Arnold, 90, the older of the two, told me his story June 12 as we sat outside a departure gate at Austin-Bergstrom International Airport. Arnold, who lives in Waco, and 24 other vets, including Vic, were getting ready to fly to Washington, D.C., to visit the National World War II Memorial. They were participants of the first Central Texas Honor Flight, a national nonprofit group that is racing to send the dwindling number of World War II vets to visit their memorial.
Arnold wore two hearing aids and a ball cap with a Purple Heart patch on it. He told of commanding a Sherman tank after Allied forces landed in France on D-Day. In early 1945, Arnold was driving his tank in Germany’s Ruhr Valley when it was blown apart by a rocket fired by an anti-aircraft gun that the Germans had converted to fire on U.S. tanks.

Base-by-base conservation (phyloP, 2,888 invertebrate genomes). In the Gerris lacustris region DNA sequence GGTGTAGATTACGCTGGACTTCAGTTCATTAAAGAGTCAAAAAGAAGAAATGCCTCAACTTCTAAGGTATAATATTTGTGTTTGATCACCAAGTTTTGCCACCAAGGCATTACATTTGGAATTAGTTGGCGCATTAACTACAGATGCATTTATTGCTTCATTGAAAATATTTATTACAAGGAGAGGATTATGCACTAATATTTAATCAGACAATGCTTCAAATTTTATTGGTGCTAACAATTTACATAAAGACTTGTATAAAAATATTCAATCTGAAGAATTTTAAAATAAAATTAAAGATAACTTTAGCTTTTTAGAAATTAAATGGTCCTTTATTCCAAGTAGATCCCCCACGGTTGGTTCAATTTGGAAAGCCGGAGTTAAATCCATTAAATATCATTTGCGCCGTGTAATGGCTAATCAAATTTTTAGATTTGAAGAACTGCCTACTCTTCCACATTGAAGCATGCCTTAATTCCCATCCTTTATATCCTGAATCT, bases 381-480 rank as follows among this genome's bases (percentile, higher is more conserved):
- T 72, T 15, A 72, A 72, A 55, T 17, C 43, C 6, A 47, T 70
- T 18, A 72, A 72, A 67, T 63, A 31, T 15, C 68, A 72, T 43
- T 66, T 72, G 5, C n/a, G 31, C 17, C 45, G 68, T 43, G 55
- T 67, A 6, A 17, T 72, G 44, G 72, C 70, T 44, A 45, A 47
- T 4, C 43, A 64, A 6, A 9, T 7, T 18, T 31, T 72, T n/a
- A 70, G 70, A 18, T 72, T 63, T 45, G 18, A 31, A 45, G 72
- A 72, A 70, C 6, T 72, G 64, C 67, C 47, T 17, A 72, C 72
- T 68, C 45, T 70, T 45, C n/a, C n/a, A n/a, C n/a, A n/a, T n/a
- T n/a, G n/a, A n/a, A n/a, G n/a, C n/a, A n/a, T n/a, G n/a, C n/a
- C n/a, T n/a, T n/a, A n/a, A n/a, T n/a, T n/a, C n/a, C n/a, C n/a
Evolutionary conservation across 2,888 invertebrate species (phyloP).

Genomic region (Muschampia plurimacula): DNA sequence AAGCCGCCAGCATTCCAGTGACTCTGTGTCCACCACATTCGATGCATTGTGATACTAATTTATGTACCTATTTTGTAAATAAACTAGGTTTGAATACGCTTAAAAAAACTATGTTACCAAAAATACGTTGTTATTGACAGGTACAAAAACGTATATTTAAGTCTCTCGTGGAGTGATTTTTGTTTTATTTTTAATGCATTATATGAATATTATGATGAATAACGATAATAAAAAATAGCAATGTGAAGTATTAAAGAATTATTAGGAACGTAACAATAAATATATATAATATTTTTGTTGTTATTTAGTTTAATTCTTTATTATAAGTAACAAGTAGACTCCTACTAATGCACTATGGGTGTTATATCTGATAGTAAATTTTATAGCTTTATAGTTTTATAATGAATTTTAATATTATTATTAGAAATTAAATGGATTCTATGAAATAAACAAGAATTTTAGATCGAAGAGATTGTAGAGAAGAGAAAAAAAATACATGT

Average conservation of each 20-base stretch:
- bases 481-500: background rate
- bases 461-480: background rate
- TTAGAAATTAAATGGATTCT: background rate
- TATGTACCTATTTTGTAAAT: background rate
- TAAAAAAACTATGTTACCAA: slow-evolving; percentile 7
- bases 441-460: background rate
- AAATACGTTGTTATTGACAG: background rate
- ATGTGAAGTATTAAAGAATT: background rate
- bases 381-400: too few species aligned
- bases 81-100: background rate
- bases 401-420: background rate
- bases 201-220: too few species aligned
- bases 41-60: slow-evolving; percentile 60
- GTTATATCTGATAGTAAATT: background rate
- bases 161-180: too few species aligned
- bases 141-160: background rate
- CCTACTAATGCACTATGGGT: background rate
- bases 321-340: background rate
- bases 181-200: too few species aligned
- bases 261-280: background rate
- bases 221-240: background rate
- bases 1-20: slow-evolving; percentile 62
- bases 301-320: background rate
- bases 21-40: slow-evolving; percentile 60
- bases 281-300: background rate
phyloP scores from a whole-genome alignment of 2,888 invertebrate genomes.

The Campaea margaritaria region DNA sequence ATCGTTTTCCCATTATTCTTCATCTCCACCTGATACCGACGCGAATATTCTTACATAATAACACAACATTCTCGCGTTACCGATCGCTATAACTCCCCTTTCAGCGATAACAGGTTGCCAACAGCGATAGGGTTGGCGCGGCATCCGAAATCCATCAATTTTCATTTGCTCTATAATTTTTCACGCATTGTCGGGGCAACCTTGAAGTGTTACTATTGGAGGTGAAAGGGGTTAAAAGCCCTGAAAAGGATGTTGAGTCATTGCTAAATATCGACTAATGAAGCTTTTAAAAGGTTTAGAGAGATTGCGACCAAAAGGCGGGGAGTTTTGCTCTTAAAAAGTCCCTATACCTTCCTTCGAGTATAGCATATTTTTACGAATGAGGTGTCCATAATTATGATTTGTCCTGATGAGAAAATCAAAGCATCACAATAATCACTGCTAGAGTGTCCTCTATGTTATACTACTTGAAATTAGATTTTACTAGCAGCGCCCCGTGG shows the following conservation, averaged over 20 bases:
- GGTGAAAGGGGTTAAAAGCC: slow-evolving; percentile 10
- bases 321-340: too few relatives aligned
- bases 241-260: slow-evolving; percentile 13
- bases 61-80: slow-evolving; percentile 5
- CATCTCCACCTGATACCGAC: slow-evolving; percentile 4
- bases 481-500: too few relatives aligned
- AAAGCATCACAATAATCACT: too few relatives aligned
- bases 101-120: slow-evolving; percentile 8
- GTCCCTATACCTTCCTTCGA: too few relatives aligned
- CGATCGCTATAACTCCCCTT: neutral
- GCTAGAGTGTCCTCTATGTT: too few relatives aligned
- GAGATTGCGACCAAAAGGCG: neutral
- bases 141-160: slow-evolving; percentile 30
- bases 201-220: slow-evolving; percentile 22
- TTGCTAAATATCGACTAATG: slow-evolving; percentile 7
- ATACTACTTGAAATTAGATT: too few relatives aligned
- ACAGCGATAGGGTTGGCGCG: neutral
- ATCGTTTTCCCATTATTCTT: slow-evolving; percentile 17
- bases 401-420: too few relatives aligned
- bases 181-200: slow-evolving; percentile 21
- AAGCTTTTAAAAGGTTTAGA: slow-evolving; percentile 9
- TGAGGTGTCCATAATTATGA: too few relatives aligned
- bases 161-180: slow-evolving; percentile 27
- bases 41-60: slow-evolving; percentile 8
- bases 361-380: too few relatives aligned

He was injured by shrapnel all over the left side of his body, with metal pieces still lodged under his skin 67 years later. He has hearing loss that still causes ringing in his ears.
Arnold said his proudest moment of the war came a few days later when he was recovering on a cot at a hospital in France. The soldier next to him, who had a leg blown off, saw his arm patch that indicated he was a member of the 13th Armored Division, the same unit that only weeks before had liberated dozens of captured and injured U.S. soldiers from a hospital in Germany.
“Hey guys,” the soldier announced, “this is one of the guys who got us out of that damn hospital!” Suddenly a cheer erupted as soldiers throughout the hospital expressed their gratitude.
After telling his story, Arnold and other vets had to catch their flight to complete possibly their last military mission: to visit their war memorial. The gentlemen, most using walkers and canes or being pushed in wheelchairs by chaperones, captured the attention of passersby and airline employees as they slowly moved through the concourse. The grateful onlookers applauded. It was a sweet sound.
‘They saved my life three times’